Inviting David Brooks to My Class

The Zionists are prisoners of a bad dream: they must first free themselves, break free from the prison in which they can only play the part of tormentors, if they and especially their Palestinian victims are to live normal lives.

M. Shahid Alam

On January 12, the New York Times carried an article by David Brooks on Jews and Israel. It so caught my eye, I decided to bring its conservative author to my class on the economic history of the Middle East. I sent my students the link to this article, asked them to read it carefully, and come to the next class prepared to discuss and dissect its contents.

My students recalled various parts of the NYT article but no one could explain its substance. They recalled David Brooks’ focus on the singular intellectual achievements of American Jews, the enviable record of Israeli Jews as innovators and entrepreneurs, the mobility of Israel’s innovators, etc. One student even spoke of what was not in the article or in the history of Jews – centuries of Jewish struggle to create a Jewish state in Palestine.

But they offered no comments about Brooks’ motivation. Why had he decided to brag about Jewish achievements, a temptation normally eschewed by urbane Jews. In my previous class, while discussing Edward Said’s critique of Orientalism, I had discussed how knowledge is suborned by power, how it is perverted by tribalism, and how Western writers had crafted their writings about the Middle East to serve the interests of colonial powers. Not surprisingly, this critique had not yet sunk in.

I coaxed my students, asking them directly to explore if David Brooks had an axe (or more than one) to grind. Was there an elephant in the room they had missed? What was the subtext of the op-ed?

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Stop-Loss

In the case of the Vietnam war it took long after the war had ended for the first critical films to come out. Americans in this respect still aren’t as bad as the French, who have yet to own up to their crimes in the colonies. Even today the best they can offer is oblique references to colonial depredations (take for example the awful Flanders). The French were so sensitive about their colonial legacy in Viet Nam even in 1979 that Francis Ford Coppola had to edit out a long section from Apocalypse Now lest it upset judges at the Cannes Film Festival.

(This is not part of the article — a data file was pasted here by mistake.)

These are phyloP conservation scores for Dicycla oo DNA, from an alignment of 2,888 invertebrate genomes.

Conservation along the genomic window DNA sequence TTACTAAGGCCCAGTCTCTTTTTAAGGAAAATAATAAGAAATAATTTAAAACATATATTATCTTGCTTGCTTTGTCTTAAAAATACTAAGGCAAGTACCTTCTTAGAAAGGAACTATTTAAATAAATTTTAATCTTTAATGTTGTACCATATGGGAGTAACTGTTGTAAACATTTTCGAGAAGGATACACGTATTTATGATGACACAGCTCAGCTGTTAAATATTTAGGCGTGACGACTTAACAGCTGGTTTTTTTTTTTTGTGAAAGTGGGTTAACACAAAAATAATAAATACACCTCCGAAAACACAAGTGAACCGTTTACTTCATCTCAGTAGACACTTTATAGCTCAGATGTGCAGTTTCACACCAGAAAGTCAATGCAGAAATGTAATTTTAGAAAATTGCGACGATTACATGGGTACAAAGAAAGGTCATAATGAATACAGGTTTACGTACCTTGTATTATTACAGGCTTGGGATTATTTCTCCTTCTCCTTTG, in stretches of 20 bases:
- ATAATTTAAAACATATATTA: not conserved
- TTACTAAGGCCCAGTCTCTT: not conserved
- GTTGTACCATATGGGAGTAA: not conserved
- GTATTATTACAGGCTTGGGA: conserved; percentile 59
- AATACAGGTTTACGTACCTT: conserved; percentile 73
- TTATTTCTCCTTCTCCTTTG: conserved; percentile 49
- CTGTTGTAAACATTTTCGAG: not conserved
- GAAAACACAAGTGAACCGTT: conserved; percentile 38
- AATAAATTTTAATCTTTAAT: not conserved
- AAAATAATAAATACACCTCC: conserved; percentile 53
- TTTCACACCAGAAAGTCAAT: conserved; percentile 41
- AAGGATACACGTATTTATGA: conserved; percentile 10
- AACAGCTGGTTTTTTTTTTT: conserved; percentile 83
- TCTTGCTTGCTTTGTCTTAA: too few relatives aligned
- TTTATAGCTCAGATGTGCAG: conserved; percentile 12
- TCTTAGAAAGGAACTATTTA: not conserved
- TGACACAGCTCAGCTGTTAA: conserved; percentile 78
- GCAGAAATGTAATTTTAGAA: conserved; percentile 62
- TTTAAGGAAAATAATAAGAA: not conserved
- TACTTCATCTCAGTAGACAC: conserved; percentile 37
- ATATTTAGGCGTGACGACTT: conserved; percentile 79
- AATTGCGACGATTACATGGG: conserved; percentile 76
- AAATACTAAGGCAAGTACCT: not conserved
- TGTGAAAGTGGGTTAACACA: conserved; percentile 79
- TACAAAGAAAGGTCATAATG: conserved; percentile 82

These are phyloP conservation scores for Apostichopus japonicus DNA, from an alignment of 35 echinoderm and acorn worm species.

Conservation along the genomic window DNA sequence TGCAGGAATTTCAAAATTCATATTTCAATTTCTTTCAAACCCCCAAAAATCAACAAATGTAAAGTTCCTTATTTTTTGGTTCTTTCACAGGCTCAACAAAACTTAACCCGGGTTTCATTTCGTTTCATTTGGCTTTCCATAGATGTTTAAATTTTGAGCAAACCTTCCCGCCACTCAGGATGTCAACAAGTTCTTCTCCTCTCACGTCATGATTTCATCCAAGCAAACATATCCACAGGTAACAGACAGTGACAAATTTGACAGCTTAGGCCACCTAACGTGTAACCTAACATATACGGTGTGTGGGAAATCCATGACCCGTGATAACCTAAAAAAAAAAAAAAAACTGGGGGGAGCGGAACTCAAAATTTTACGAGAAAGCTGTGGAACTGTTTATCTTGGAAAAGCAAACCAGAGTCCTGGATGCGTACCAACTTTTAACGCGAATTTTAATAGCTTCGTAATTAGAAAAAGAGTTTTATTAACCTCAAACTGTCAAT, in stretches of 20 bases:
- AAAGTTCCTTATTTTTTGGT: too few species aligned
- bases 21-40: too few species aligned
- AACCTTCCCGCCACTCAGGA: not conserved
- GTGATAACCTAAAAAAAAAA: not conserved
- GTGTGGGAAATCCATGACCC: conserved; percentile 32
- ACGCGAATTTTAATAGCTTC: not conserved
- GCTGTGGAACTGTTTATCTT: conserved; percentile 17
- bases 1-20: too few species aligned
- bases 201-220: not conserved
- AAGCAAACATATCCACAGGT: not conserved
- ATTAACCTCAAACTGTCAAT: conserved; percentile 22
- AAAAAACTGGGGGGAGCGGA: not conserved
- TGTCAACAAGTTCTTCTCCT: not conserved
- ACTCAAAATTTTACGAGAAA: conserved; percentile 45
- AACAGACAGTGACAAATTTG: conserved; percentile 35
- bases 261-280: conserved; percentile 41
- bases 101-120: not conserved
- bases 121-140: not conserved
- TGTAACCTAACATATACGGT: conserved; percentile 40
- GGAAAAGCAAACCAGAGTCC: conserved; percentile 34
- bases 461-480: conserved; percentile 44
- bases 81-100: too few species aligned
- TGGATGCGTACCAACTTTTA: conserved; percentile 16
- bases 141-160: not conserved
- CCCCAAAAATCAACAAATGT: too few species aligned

However, the Iraq war has been unique insofar as it has produced some excellent cinema even as it has continued to grind on. Yet, most of these films have failed at the box office. Some of them perhaps understandably so: War Inc., Redacted, Lambs for Lions and Battle for Haditha were well-meaning, for example, but didn’t work so well as films. In the Valley of Elah, on the other hand, had all the right elements: an a-list cast comprising of multiple Oscar winners, an Oscar-winning writer and director, a superb screenplay; and yet, it was a complete commercial failure.  So was Grace is Gone; and Rendition. So was another — perhaps one of the best — which also had all the right elements: Stop-Loss. The film is based on the experiences of director Kimberley Peirce’s own brother, and it makes news stories such as the following from the Guardian rather predictable.

An Iraq war veteran has been arrested and charged with threatening to kill his officers after recording a violent rap protest song and sending it to the Pentagon.

Marc Hall, a junior member of an infantry unit, wrote the song in protest at the US army’s unpopular policy of involuntarily extending soldiers’ service and forcing them to return to Iraq or Afghanistan.

Hall completed a 14-month spell in Iraq last year, expecting to be discharged next month, but was told he would have to go back to Iraq under the policy known as stop-loss.

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Robert Greenwald on Afghanistan

AfghanRobert Greenwald of Brave New Films speaks about Afghanistan on Bob McChesney’s excellent Media Matters.

Robert Greenwald and McChesney discuss Afghanistan